Prevention Tips

Big Bend Crime Stoppers, Inc. is concerned for your safety and committed to educating the community on ways to protect yourself and promoting situational awareness.  In most cases you are in control of the circumstances in which you place yourself. Just by being aware that you are a potential victim of a personal crime is the first step toward prevention.

The simplest measure you can take to protect yourself against crime is to adopt a “security conscious” lifestyle. The best prevention is precaution. Be aware of your surroundings and trust your instincts. If you feel uncomfortable in a place or situation, leave.

Personal Safety Tips

At Home

  • Install quality dead bolts on doors, and keep doors and windows locked at all times.
  • Install a peephole so that you can see who is outside without having to open the door.
  • Never open the door to a stranger. Verify identification first.
  • If a stranger asks to use your phone, offer instead to make the call. Do not let them into your home.
  • Do not advertise the fact that you live alone.
  • Women who live alone should use their first initials only in telephone directories, on mailboxes, etc.
  • Never give the impression you are at home alone if strangers telephone or come to the door.
  • Don’t reveal personal information to anyone on the phone or at your door. You are not required to participate in any surveys.
  • Don’t hide extra keys near an entryway.  Criminals are good at finding them.
  • Have lights at all entrances to the home.  Exterior lights should either be motion detector activated or controlled by a photo-electric cell.
  • Don’t leave notice that you are out of town on your answering machine.
  • Teach children never to open the door to a stranger or reveal information on the phone.
  • Have your keys ready when approaching your home.

On The Go

  • Plan and use the safest route to your destination.
  • Choose busy, well-lighted streets. Avoid short-cuts or routes that pass by high-risk areas (i.e. vacant lots, alleys, abandoned buildings, etc.).
  • Try to avoid isolated bus stops.
  • Avoid walking alone whenever possible.  Use the “buddy system”.
  • Appear confident and purposeful when you walk and be aware of your surroundings.
  • Stay out of reach if someone in a vehicle stops to ask directions.
  • Be wary of approaching strangers.
  • If followed or threatened by someone while walking, use your whistle or personal alarm, scream loudly, cross the street and run in the opposite direction.
  • Never hitchhike.
  • If you are in trouble, attract help any way you can.
  • Do not carry large sums of money in your purse or wallet.  I you carry a purse with a shoulder strap, be prepared to let it go if someone grabs it.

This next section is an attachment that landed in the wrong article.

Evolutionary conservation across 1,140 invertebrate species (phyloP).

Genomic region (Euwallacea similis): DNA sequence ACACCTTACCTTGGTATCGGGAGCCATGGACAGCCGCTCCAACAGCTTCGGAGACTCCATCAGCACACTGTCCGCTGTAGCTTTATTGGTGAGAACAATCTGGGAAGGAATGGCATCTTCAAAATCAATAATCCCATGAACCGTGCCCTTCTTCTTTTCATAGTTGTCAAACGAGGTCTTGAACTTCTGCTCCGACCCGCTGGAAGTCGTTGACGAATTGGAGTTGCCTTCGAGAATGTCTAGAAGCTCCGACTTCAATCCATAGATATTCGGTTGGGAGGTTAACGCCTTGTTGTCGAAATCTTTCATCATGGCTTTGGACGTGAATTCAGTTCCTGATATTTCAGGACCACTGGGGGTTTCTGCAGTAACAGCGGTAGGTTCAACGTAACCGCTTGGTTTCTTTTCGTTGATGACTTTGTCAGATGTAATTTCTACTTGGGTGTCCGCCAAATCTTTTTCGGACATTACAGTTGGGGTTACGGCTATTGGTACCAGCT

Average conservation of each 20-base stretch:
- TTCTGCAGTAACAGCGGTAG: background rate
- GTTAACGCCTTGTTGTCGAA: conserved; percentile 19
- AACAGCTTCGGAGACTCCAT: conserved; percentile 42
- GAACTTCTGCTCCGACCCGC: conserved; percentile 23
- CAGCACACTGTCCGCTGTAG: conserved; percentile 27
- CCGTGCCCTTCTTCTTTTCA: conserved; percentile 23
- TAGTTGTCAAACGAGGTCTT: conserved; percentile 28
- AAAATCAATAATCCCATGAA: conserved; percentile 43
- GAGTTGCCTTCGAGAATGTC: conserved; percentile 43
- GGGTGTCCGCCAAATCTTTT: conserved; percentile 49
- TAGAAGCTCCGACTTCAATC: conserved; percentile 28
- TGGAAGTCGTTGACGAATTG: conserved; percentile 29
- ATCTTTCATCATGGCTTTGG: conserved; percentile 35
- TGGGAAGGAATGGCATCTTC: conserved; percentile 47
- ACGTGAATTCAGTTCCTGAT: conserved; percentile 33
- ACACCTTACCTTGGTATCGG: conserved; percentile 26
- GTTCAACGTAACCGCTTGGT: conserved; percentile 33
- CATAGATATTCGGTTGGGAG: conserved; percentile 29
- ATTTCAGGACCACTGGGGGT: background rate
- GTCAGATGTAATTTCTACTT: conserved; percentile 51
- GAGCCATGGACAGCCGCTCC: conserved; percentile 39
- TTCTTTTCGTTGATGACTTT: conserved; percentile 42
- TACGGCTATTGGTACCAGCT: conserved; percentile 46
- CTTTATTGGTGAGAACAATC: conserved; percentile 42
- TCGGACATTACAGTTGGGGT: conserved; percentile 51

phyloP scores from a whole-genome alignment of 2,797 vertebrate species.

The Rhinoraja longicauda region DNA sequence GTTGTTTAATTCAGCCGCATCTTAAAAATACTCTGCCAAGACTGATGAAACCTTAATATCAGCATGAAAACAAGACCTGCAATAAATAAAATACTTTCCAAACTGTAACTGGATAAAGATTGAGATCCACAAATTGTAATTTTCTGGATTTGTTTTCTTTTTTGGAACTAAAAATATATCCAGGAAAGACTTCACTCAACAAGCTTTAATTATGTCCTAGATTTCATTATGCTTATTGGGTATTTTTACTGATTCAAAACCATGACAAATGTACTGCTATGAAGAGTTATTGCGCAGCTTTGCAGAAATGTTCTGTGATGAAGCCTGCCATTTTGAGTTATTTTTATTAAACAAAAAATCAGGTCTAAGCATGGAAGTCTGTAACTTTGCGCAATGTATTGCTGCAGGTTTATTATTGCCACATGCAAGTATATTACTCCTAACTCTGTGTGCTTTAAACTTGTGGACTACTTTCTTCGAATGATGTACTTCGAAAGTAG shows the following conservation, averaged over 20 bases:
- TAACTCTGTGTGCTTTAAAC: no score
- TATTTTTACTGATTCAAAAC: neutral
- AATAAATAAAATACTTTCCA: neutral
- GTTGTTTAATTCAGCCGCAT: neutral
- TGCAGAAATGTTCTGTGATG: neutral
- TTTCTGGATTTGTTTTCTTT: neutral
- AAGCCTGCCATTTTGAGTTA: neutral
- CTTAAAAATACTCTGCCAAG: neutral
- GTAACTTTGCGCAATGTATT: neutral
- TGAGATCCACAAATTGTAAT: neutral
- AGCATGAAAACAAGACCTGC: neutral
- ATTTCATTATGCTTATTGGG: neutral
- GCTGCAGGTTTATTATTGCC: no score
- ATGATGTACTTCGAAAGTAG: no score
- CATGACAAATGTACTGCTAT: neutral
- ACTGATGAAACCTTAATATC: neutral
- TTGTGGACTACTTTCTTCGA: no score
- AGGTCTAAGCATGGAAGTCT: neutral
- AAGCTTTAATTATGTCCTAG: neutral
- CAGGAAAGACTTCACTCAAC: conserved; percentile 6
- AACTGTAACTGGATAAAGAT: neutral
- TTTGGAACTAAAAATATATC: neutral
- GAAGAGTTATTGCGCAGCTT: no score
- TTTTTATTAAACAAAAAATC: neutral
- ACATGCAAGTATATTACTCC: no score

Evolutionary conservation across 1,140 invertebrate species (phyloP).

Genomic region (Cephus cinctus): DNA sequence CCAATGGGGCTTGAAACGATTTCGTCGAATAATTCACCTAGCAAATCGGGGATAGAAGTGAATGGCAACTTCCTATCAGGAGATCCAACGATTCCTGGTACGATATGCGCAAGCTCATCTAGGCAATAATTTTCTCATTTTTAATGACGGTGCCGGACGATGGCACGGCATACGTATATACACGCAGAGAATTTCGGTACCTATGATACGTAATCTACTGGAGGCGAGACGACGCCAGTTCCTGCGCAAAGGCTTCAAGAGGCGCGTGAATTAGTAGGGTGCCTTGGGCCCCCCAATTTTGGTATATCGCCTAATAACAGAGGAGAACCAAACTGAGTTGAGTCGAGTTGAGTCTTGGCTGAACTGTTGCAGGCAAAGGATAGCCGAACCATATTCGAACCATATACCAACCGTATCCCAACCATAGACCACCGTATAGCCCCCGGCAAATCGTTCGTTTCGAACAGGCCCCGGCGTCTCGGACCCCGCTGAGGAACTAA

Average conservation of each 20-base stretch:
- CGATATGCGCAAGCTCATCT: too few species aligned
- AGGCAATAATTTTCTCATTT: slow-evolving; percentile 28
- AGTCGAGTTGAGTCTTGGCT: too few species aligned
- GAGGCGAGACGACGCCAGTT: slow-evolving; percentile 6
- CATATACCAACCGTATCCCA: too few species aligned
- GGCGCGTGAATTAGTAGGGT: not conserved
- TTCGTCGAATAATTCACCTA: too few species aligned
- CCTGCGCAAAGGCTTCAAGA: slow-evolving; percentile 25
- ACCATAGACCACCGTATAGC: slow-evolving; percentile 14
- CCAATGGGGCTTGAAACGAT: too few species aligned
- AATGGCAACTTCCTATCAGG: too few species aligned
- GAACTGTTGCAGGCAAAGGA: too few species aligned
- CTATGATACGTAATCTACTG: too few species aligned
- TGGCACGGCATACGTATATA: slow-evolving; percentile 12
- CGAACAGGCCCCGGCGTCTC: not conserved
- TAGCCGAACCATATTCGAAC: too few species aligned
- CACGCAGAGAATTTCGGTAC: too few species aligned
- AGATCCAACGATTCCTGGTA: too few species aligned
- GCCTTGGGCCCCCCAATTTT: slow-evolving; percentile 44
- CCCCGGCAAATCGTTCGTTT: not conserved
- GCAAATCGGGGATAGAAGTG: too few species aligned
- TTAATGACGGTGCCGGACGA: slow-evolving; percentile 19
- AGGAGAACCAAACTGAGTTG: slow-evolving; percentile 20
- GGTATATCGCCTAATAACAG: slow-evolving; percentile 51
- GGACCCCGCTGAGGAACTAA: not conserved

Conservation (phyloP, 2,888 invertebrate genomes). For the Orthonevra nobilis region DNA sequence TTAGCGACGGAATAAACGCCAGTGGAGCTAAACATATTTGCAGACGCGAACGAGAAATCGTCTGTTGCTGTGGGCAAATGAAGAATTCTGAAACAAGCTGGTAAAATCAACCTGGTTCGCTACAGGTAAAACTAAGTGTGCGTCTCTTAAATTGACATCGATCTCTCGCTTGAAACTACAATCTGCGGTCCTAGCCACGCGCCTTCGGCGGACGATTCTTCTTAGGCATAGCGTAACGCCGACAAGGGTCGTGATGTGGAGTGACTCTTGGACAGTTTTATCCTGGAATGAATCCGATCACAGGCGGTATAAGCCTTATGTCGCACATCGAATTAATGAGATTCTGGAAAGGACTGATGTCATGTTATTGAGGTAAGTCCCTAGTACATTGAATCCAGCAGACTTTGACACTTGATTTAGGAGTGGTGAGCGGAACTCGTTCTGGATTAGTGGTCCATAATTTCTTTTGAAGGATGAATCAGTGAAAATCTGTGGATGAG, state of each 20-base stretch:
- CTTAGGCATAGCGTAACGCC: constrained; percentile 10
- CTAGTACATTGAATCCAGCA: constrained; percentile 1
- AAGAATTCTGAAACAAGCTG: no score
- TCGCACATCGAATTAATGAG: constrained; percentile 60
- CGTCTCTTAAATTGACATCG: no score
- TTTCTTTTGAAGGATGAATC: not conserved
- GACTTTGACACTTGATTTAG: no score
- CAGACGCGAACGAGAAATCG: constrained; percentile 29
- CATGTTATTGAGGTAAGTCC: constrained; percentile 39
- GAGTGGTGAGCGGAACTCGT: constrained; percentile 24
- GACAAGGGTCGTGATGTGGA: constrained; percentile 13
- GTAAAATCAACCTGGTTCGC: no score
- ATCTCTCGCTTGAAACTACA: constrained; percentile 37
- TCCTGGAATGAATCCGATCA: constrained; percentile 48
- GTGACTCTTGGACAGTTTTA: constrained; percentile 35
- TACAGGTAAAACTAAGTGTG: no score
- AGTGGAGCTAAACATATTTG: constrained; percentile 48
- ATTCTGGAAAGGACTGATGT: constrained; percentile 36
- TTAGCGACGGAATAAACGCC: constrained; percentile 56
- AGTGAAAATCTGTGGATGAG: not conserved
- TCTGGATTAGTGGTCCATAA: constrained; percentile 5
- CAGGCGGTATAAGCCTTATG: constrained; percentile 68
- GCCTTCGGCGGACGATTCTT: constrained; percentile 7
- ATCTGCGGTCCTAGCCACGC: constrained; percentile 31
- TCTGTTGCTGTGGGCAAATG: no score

• Don’t leave a purse unattended, even for a moment.  If female, consider carrying a pocket size credit card holder instead of a purse.
  • Try to avoid using automated teller machines late at night.
  • Don’t give out personal information.  Consider getting a post office box.
  • Don’t display large amounts of cash in public.
  • At work, lock valuables in desk drawers or secured areas.  (consider leaving them home)
  • Avoid working late or odd hours.  If you must do so, alert a security officer, family member or friend.  Ask a security officer or co-worker to escort you to your vehicle.
  • Drive with your car doors locked. Keep windows rolled up whenever possible.
  • Never pick up hitchhikers.

In Your Car

  • Park only in well lighted areas and look for suspicious person(s) prior to exiting your car.
  • Keep your car in good running order. If it does break down, do not accept a ride with a stranger. Simply ask them to call some assistance for you and remain in your own vehicle. Similarly, do not offer a stranded motorist a lift, but rather call some assistance for them.
  • When stopped in traffic, allow space between you and the vehicle in front of you in order to drive away if necessary.
  • Carry the following items in your car:  a flashlight, maps, fix-a-flat, blanket, first aid kit, empty gas container, a cellular phone, and a white cloth to tie to the door handle or antenna to signal distress.
  • Have your keys ready when approaching your vehicle to reduce time needed to enter and be aware of your surroundings, (i.e. suspicious persons).
  • Look in the back seat before getting into your car.
  • If you are being followed, don’t drive home. Go to the police department or nearest fire station and honk the horn.  Another option is to drive to an open business such as a convenience store.  Don’t leave your vehicle unless you’re certain you can get inside the building safely.

What If It Happens To You?

When faced with danger, trust yourself. Stay as calm as possible. Think rationally, without panic. Evaluate your options. There is no one right way to respond to a confrontation. Every situation is different. The response depends upon the circumstances: location of the attack, your personal resources, the characteristics of the assailant, and the presence of weapons. There are many strategies that are effective but you must rely on your own judgment to choose the best one:

  • No resistance
  • Stalling for time
  • Negotiating
  • Distraction and then fleeing
  • Verbal assertiveness
  • Screaming to attract attention
  • Physical resistance

Always make a conscious effort to get an accurate description of your attacker(s) and call the police immediately.

Call Local

(850) 574-TIPS (8477)

Text a Tip

Text "BBCS" plus your tip to 274637

Hotline

1-888-876-TIPS (8477)

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